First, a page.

Byram Healthcare Centers, Inc. v. Rauth, No. 2:2016cv16854 - Document 36 (E.D. La. 2017)

Court Description: ORDER AND REASONS. It is ORDERED that Defendant's 31 Motion to Dismiss Counterclaim is DENIED. Signed by Judge Carl Barbier. (gec)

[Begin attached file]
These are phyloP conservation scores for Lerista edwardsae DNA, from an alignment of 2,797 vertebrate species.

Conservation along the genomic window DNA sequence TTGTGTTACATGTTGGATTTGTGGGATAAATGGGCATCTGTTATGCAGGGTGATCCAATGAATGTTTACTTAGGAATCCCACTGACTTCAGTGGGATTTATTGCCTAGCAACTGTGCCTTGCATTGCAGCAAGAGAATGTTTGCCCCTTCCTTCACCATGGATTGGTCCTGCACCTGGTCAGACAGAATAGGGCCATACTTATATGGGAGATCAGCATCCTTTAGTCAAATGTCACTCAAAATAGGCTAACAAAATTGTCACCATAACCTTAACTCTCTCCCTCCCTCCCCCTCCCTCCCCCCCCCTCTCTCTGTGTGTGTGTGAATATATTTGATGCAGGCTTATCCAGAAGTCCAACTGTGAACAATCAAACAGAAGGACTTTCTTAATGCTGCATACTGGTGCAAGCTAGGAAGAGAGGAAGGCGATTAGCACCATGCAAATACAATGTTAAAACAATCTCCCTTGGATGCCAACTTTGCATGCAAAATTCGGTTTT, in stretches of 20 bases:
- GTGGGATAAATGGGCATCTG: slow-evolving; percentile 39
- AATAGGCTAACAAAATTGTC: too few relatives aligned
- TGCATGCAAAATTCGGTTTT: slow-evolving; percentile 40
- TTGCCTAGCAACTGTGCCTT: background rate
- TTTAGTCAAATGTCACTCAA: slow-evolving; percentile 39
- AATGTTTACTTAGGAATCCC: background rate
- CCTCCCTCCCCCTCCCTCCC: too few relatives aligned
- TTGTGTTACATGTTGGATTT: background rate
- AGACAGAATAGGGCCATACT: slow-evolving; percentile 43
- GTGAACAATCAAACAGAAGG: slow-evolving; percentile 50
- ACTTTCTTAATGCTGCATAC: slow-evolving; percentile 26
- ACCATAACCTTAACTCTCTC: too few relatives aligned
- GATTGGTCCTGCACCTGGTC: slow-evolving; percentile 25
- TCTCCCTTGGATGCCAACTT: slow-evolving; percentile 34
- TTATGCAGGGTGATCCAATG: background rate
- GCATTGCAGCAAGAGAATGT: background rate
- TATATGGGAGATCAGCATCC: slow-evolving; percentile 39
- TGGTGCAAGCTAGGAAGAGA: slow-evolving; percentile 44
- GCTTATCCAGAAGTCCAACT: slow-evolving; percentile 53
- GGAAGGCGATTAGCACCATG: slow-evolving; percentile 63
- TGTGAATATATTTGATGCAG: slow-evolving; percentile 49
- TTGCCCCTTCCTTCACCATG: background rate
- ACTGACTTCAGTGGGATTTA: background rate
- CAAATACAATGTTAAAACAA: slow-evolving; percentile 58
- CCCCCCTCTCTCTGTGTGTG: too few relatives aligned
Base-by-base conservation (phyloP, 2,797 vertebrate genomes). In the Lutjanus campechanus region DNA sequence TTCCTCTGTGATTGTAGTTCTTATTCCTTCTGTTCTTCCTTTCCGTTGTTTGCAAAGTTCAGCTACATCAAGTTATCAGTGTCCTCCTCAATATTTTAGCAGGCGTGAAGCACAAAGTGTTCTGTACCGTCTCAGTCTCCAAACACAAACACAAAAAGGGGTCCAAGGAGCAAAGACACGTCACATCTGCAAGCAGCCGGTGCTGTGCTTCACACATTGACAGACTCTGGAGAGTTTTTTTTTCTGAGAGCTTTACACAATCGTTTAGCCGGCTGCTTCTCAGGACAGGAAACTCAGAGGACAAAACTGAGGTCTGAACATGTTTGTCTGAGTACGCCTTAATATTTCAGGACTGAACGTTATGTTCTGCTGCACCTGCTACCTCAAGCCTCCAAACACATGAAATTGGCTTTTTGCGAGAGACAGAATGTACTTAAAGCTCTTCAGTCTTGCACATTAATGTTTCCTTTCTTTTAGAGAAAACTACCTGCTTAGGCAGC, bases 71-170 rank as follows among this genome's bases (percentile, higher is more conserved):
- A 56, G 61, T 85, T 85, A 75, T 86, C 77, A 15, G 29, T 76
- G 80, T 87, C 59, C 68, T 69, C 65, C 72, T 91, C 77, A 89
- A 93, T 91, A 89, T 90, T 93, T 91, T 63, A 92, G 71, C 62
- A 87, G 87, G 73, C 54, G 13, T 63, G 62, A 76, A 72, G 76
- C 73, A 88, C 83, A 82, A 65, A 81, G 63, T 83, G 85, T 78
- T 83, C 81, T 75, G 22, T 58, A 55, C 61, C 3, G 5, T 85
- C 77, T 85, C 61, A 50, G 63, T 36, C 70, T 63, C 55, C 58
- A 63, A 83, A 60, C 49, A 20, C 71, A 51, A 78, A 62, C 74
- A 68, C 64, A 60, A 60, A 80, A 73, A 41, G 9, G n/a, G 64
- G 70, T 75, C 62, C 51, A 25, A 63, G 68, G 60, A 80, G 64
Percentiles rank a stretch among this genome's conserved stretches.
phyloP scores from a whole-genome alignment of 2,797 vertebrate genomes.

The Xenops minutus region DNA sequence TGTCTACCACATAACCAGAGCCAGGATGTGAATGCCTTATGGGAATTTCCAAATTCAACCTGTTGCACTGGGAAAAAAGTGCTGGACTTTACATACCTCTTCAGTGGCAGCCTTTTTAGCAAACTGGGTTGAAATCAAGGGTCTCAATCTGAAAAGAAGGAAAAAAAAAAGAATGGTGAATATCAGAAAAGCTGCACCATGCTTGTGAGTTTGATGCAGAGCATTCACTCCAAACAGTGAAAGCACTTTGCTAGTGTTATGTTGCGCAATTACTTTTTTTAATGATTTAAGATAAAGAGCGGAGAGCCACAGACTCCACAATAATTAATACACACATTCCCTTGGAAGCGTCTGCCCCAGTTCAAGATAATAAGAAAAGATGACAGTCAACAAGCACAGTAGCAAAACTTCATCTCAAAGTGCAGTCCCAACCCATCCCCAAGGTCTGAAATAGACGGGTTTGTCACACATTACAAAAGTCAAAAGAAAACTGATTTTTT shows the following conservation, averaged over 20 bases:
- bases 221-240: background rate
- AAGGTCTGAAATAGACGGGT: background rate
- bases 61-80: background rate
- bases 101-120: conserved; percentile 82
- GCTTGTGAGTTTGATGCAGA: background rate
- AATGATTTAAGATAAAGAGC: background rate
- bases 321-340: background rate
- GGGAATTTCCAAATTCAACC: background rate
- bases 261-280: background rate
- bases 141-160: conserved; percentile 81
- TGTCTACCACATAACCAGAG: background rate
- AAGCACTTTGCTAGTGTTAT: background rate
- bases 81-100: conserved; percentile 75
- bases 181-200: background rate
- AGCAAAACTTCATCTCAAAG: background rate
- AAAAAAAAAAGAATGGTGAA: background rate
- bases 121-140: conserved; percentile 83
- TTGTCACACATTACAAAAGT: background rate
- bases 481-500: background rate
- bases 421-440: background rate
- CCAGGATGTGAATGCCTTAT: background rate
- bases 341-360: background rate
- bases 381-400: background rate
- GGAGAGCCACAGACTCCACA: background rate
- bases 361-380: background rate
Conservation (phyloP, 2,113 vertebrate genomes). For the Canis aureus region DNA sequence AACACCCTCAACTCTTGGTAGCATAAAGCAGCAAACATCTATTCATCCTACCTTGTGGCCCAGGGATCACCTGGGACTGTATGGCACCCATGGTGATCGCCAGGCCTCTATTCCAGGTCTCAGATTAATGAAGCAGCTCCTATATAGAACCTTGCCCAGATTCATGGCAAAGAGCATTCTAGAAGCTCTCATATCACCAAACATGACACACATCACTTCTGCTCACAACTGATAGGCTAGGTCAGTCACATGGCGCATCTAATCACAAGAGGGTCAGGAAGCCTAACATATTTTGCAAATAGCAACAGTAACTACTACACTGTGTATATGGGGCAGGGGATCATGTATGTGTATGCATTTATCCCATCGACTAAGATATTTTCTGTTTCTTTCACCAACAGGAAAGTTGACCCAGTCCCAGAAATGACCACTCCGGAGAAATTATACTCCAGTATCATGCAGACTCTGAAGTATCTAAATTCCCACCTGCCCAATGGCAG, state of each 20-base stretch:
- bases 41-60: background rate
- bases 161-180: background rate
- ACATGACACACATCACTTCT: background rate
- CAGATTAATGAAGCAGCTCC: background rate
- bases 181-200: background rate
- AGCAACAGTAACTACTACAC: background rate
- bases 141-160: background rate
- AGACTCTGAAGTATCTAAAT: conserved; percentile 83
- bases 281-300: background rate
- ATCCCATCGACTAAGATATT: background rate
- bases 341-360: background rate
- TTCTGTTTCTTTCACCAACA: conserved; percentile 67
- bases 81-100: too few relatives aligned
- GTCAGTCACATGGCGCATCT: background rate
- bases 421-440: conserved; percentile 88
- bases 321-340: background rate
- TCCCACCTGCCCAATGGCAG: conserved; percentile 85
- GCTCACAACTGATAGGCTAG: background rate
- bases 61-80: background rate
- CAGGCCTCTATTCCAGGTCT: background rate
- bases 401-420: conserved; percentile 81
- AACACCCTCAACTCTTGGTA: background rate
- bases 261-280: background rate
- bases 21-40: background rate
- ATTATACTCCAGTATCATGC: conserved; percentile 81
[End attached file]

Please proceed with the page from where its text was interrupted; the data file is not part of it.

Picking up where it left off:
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Byram Healthcare Centers, Inc. v. Rauth Doc. 36 UNITED STATES DISTRICT COURT EASTERN DISTRICT OF LOUISIANA BYRAM HEALTHCARE CENTERS, INC. CIVIL ACTION VERSUS NO: 16-16854 CHRISTI RAUTH SECTION: “J”(3) ORDER AND REASONS Before the Court is a Motion to Dismiss Defendant’s Counterclaim (Rec. Doc. 31) filed by Plaintiff, Byram Healthcare Centers, Inc. (“Byram”), an opposition thereto (Rec. Doc. 32) filed by Defendant, Christi Rauth (“Rauth”), and a reply (Rec. Doc. 35) filed by Byram. Having considered the motion, the parties’ submissions, the record, and the applicable law, the Court finds, for the reasons expressed below, that the motion should be DENIED. PROCEDURAL HISTORY AND BACKGROUND FACTS Byram is a company that sells medical products in the area of urology, incontinence, diabetes, and ostomy. for Byram in October 2013. into a Rauth began working Around that time, the parties entered Confidentiality/HIPAA Agreement (“confidentiality agreement”) whereby Rauth agreed not to disclose any confidential information to any third parties. (Rec. Doc. 31 at 2.) During the course of her employment, Rauth was promoted to Product Manager for Urology and Incontinence, where she was responsible for short 1 and long-term strategic marketing of these products. On November 21, 2016, Rauth informed Byram that she had accepted employment with a company called United Seating and Mobility, LLC d/b/a Numotion (“Numotion”), which competes directly with Byram in the field of litigation urology and arises incontinence from medical circumstances supplies. surrounding This Rauth’s transition from Byram to Numotion. Rauth’s last day of employment at Byram was December 2, 2016. Rauth alleges that she intended to begin working at Numotion on December 12, 2016. However, Byram filed suit against Rauth in this Court on December 5, 2016, alleging that she misappropriated certain confidential information belonging to Byram in preparation for her employment with Numotion. August and containing September of confidential 2016, or Byram alleges that between Rauth trade sent secret twenty-four information emails to personal email account for her use after she left Byram. Doc. 1 at 4-9.) with its (Rec. Byram further alleges that Rauth’s actions breached the terms of the confidentiality agreement. Along her verified complaint for injunctive Id. at 14. relief and damages, Byram also filed a motion for a temporary restraining order requesting, among other things, that Rauth be enjoined from working at Numotion until it could be determined whether Rauth had disclosed any confidential information. 2 (Rec. Doc. 2 at 4.) Before restraining the Court order, the ruled on parties the motion filed a for motion a temporary for a joint stipulated order on December 13, 2016, which the Court granted the next day. withdrew (Rec. Docs. 17, 18.) Byram’s Numotion. request to The joint stipulated order preclude Rauth from working at (Rec. Doc. 18 at 2.) On February 7, 2017, Rauth filed a counterclaim. Rauth alleges that Byram violated the Louisiana Unfair Trade Practices Act (“LUTPA”) by requesting a temporary restraining order enjoining Rauth from working at Numotion and that it breached the confidentiality agreement in bad faith. Byram filed the instant motion to dismiss Rauth’s counterclaim pursuant to Federal Rule of Civil Procedure 12(b)(6) on March 21, 2017. This motion is now before the Court on the briefs and without oral argument. LEGAL STANDARD Under the Federal Rules of Civil Procedure, a complaint must contain “a short and plain statement of the claim showing that the pleader is entitled to relief.” Fed. R. Civ. P. 8(a)(2). The complaint must “give the defendant fair notice of what the claim is and the grounds upon which it rests.” Dura Pharm., Inc. v. Broudo, 544 U.S. 336, 346 (2005). The allegations “must be simple, concise, and direct.” Fed. R. Civ. P. 8(d)(1). 3 “Under Rule 12(b)(6), a claim may be dismissed when a plaintiff fails to allege any set of facts in support of his claim which would entitle him to relief.” Taylor v. Books A Million, Inc., 296 F.3d 376, 378 (5th Cir. 2002) (citing McConathy v. Dr. Pepper/Seven Up Corp., 131 F.3d 558, 561 (5th Cir. 1998)). To survive a Rule 12(b)(6) motion to dismiss, the plaintiff must plead enough facts to “state a claim to relief that is plausible on its face.” Ashcroft v. Iqbal, 556 U.S. 662, 678 (2009) (quoting Bell Atl. Corp. v. Twombly, 550 U.S. 544, 570 (2007)). A claim is facially plausible when the plaintiff pleads facts that allow the court to “draw the reasonable inference that the defendant is liable for the misconduct alleged.” Id. A court must accept all well-pleaded facts as true and must draw all reasonable inferences in favor of the plaintiff. Lormand v. U.S. Unwired, Inc., 565 F.3d 228, 232 (5th Cir. 2009); Baker v. Putnal, 75 F.3d 190, 196 (5th Cir. 1996). The court is not, however, bound to accept as true legal conclusions couched as factual allegations. Iqbal, 556 U.S. at 678. “[C]onclusory allegations or legal conclusions masquerading as factual conclusions will not suffice to prevent a motion to dismiss.” Taylor, 296 F.3d at 378. DISCUSSION I. LUTPA Claim The Louisiana Unfair Trade Practices Act, La. Rev. Stat. § 51:1405 et seq., (“LUTPA”) prohibits 4 “[u]nfair methods of competition and unfair or deceptive acts or practices in the conduct of any trade or commerce.” La. Rev. Stat. § 51:1405. Rauth alleges that Byram violated the LUTPA by filing a motion for a temporary restraining order requesting the Court to prevent her from working at Numotion without any legitimate grounds or basis for doing so. Rauth confidentiality alleges agreement suggesting that she did. and that that she never Byram had violated no the evidence Rauth takes particular issue with a statement in Byram’s verified complaint which alleges that Rauth had engaged in “past and continuing breaches” of confidentiality agreement, which she alleges is not true. the (See Rec. Doc. 1 at 14.) Rauth admits that she forwarded Byram documents to her personal email account, but she alleges that this was done to further her work as an employee of Byram. (Rec. Doc. 25 at 10.) She avers that it was common practice for Byram employees to send company documents to their personal email addresses so they could access and print the documents when they were traveling for work. Id. at 11. But Rauth alleges that she never disclosed any confidential information to third parties and that she did not intend to use this material to benefit her work at Numotion. Rauth alleges that when Byram filed a motion for temporary restraining order, it was fully aware that the confidentiality agreement authorized Rauth to send emails to her personal account 5 and that this was consistent with the practices of the company’s employees. Id. at 12. Thus, Rauth alleges that Byram’s complaint was “not well-grounded in fact” when it stated that Rauth had engaged in past and continuing breaches of the confidentiality agreement. (Rec. Doc. 25 at 12.) Rauth alleges that as a result of Byram’s request for a temporary restraining order, her start date at Numotion was delayed, which in turn resulted in a loss of compensation. Id. at 13. Rauth also alleges that she was forced to retain counsel to defend against the motion and that she incurred significant attorneys’ fees. Id. Byram makes two arguments in support of its motion to dismiss. First, Byram argues that Rauth’s LUTPA claim is barred by the Noerr-Pennington Doctrine. Second, Byram argues that Rauth has not adequately pled a LUTPA claim. Each is discussed in turn. A. Noerr-Pennington Doctrine The Noerr-Pennington doctrine has developed from two Supreme Court cases: Eastern Railroad Presidents Conference v. Noerr Motor Freight, Inc., 365 U.S. 127 (1961), and United Mine Workers of America v. Pennington, 381 U.S. 657 (1965). Under the Noerr- Pennington doctrine, a party who petitions the government for redress is generally afforded immunity from antitrust liability. Bryant v. Military Dep't of Mississippi, 597 F.3d 678, 690 (5th Cir. 2010) “The essence of the doctrine is that parties who petition the government for governmental action favorable to them 6 cannot be prosecuted under the antitrust laws even though their petitions are motivated by anticompetitive intent.” Video Int'l Prod., Inc. v. Warner-Amex Cable Commc'ns, Inc., 858 F.2d 1075, 1082 (5th Cir. 1988). Neither party disputes that the Noerr- Pennington doctrine applies to defendants who are alleged to have violated the LUTPA. See Bayou Fleet, Inc. v. Alexander, 68 F. Supp. 2d 734, 744 (E.D. La. 1999), aff'd, 234 F.3d 852 (5th Cir. 2000) (finding that “defendants have no liability under . . . the LUTPA because they are protected by the Noerr–Pennington doctrine”). However, the doctrine’s immunity does petitioning activity that qualifies as a “sham.” at 690. not extend to Bryant, 597 F.3d Determining whether litigation is a sham requires the court to distinguish between objectively reasonable claims and those claims that “‘lead[] the factfinder to conclude that the administrative and judicial processes have been abused.’” Id. (quoting Cal. Motor Transp. Co. v. Trucking Unlimited, 404 U.S. 508, 513 (1972). Courts employ a two-part test articulated by the Supreme Court in Prof'l Real Estate Inv'rs, Inc. v. Columbia Pictures Indus., Inc. to determine whether litigation is a sham. 508 U.S. 49, 60 (1993). The first step is to determine if the action is “objectively baseless in the sense that no reasonable litigant could realistically expect success on the merits.” Id. If the litigation is objectively meritless, then the court examines 7 the litigant’s subjective motivation and explores “whether the baseless lawsuit conceals an attempt to interfere directly with the business relationships of a competitor, through the use of the governmental process as opposed to the outcome.” Id. at 60-61 (emphasis in original) (citations omitted). At this stage in the litigation, Rauth only needs to allege facts that plausibly entitle her to relief. Her counterclaim satisfactorily alleges that the doctrine’s exception for sham litigation applies. Rauth alleges that Byram’s attempt to prevent her from working at Numotion was not based on evidence that she had misappropriated any confidential information. She also alleges that it was common practice for Byram’s employees to email company documents to their personal email addresses, that Byram was aware of this practice, and that Byram has failed to provide any evidence that Rauth misappropriated confidential information. These facts, accepted as true, could plausibly lead to the conclusion that Byram filed its motion for a temporary restraining order with the intention of inconveniencing Rauth, preventing her from working at Numotion, and forcing her to expend time and money opposing baseless claims. In sum, Rauth has alleged facts that would lead to the conclusion that Byram filed an objectively baseless motion in order to interfere relationships of a competitor. 8 with the business B. LUTPA Claim is Adequately Pleaded Any person may bring an action pursuant to the LUTPA so long as she has “suffer[ed] any ascertainable loss of money or movable property, corporeal or incorporeal, as a result of the use or employment by another person of an unfair or deceptive method, act, or practice . . . .” La. Stat. Ann. § 51:1409. Courts decide whether conduct falls within the ambit of the LUTPA on a case-bycase basis. Cheramie Servs., Inc. v. Shell Deepwater Prod., Inc., 2009-1633 (La. 4/23/10), 35 So. 3d 1053, 1059. However, the plaintiff must allege that the conduct “offends established public policy and is immoral, unethical, oppressive, unscrupulous, or substantially injurious.” Id. (internal citation omitted). The conduct also must qualify as “egregious” and “involve[] elements of fraud, misrepresentation, deception, conduct” to be sanctionable under the LUTPA. or other unethical Id. Acts that constitute valid use of the judicial process are not unfair trade practices. See Glod v. Baker, 2004-1483 (La. App. 3 Cir. 3/23/05), 899 So. 2d 642, 649, writ denied, 2005-1574 (La. 1/13/06), 920 So. 2d 238; see also First Nat. Bank of Commerce v. Brown, 525 So. 2d 672, 674 (La. Ct. App. 1988). However, use of the judicial process to intentionally harass a party may result in a LUTPA violation. See Glod, 899 So. 2d at 650; Bank of New Orleans & Trust Co. v. Phillips, 415 So. 2d 973, 975 (La. Ct. App. 1982). In fact, a Louisiana court has found that the use of a 9 lawsuit to remove a party’s main competitor from the market “is exactly what the LUTPA seeks to prevent.” Prime Ins. Co. v. Imperial Fire & Cas. Ins. Co., 2014-0323 (La. App. 4 Cir. 10/1/14), 151 So. 3d 670, writ denied, 2014-2241 (La. 1/9/15), 157 So. 3d 1110. Rauth alleges that Byram’s actions violated Louisiana public policy against non-compete agreements. Louisiana law disfavors noncompetition agreements between employers and employees. SWAT 24 Shreveport Bossier, Inc. v. Bond, 2000-1695 (La. 6/29/01), 808 So. 2d 294, 317. These agreements are generally considered to be against public policy except when they satisfy certain statutory requirements found in Louisiana Revised Statute § 23:921. J4H, L.L.C. v. Derouen, 2010-0319 (La. App. 1 Cir. 9/10/10), 49 So. 3d 10, 13. Rauth argues that Byram violated public policy when it relied upon the confidentiality agreement to restrain Rauth from commencing her employment with Numotion. Byram does not argue that it satisfied the statutory requirements found in Louisiana Revised Statute § 23:921 because it avers that it did not intend to use the confidentiality agreement as a method for restraining Rauth’s employment. Byram argues that the confidentiality agreement is not a facially invalid covenant not to compete. Instead, Byram argues that it simply requested the Court to delay the commencement of Rauth’s employment 10 at Numotion until the status of the confidential material could be determined. Although the Court agrees with Byram that the present case does not involve an invalid non-compete agreement, Louisiana does have a public policy disfavoring the restraining of employees from working at the job of their choice. See Acadian Cypress & Hardwood Inc. v. Stewart, 2012-1425 (La. App. 1 Cir. 3/22/13), 121 So. 3d 667, 669 n.1 (noting Louisiana’s “underlying state desire to prevent an individual from contractually depriving himself of the ability to support himself and consequently becoming a public burden” and “the fundamental right of individuals to seek success in our free-enterprise society”). Rauth has alleged facts that lead to the conclusion that Byram violated her ability to seek employment in the free market by preventing her from working at Numotion without any other legitimate justification. Therefore, she has satisfied the requirement of alleging that Byram’s actions offended public policy. Rauth has also adequately pled the other requirements for a LUTPA claim. She alleges that Byram’s conduct qualifies as immoral, unethical, oppressive, unscrupulous, or substantially injurious for much the same reasons as have been described above. See Cheramie Servs., Inc., 35 So. 3d at 1060. The allegation that Byram requested the temporary restraining order despite being aware that there was no evidence that Rauth had violated the 11 confidentiality agreement with the intent to keep her from working at Numotion satisfies this requirement. Finally, Rauth alleges that this conduct has caused her damages insofar as she was forced to retain counsel and incur significant attorneys’ fees to defend against the suit. Accordingly, Byram’s motion to dismiss this claim is denied. II. Breach of Contract Claim In her breach of contract claim, Rauth alleges that Byram violated the confidentiality agreement. Rauth alleges that she complied with all obligations under the confidentiality agreement, but that Byram did not. In particular, Rauth alleges that the confidentiality agreement itself prevented Byram from requesting she be withheld from working at Numotion. confidentiality disclosing party. agreement Rauth’s required confidential As discussed above, the Rauth information (See Rec. Doc. 2-2 at 1.) to refrain from to another third In exchange, the agreement stated that it was not to “be invoked to restrict [Rauth] in the exercise of [her] technical skill, provided that there is no actual or impending disclosure of its Confidential Information.” Id. This agreement applied “both during employment with [Byram], as well as after any separation.” Id. Thus, Rauth alleges that Byram’s claim against her for an alleged breach of contract and the corresponding request to enjoin her from beginning work at Numotion is, itself, a breach of the confidentiality agreement. 12 Rauth further alleges that Byram’s violation was committed in bad faith because Byram was aware that its employees sent company emails to their personal email addresses and because Byram had no evidence that Rauth had violated the confidentiality agreement. The essential elements of a claim for breach of contract under Louisiana law are “(1) the obligor's undertaking an obligation to perform, (2) the obligor failed to perform the obligation (the breach), and (3) the failure to perform resulted in damages to the obligee.” Favrot v. Favrot, 2010-0986, p. 14-15 (La. App. 4 Cir. 2011), 68 So. 3d 1099, 1108-09. the elements. Here, Rauth has pleaded all of Rauth alleges that Byram undertook the obligation to refrain from inhibiting her ability to exercise her technical skill after her separation from Byram. Rauth also pleads that Byram breached this obligation by filing suit against her and claiming that she breached the contract. Finally, Rauth alleges that this violation led her to incur monetary damages. Rauth has also adequately pleaded that Byram was in bad faith. Bad faith refers to the intentional and malicious failure to perform an obligation. Comment (b). La. Civ. Code art. 1997, 1984 Revision “The term bad faith means more than mere bad judgment or negligence; it implies the conscious doing of a wrong for dishonest or morally questionable motives.” Benton v. Clay, 48,245 (La. App. 2 Cir. 8/7/13), 123 So. 3d 212, 219. Rauth alleges that Byram was in bad faith because it filed the instant suit and 13 request for a temporary restraining order without any evidentiary support and without first attempting to resolve this issue in a less confrontational manner. For instance, the counterclaim alleges that Byram filed this lawsuit without first contacting Rauth to discuss its concerns or sending a cease and desist letter. This allegation suggests that, at the very least, Byram engaged in morally questionable motives in filing this lawsuit and motion for temporary restraining order. CONCLUSION Accordingly, IT IS HEREBY ORDERED that Defendant’s Motion to Dismiss (Rec. Doc. 31) is DENIED. New Orleans, Louisiana this 15th day of May, 2017. ____________________________ CARL J. BARBIER UNITED STATES DISTRICT JUDGE 14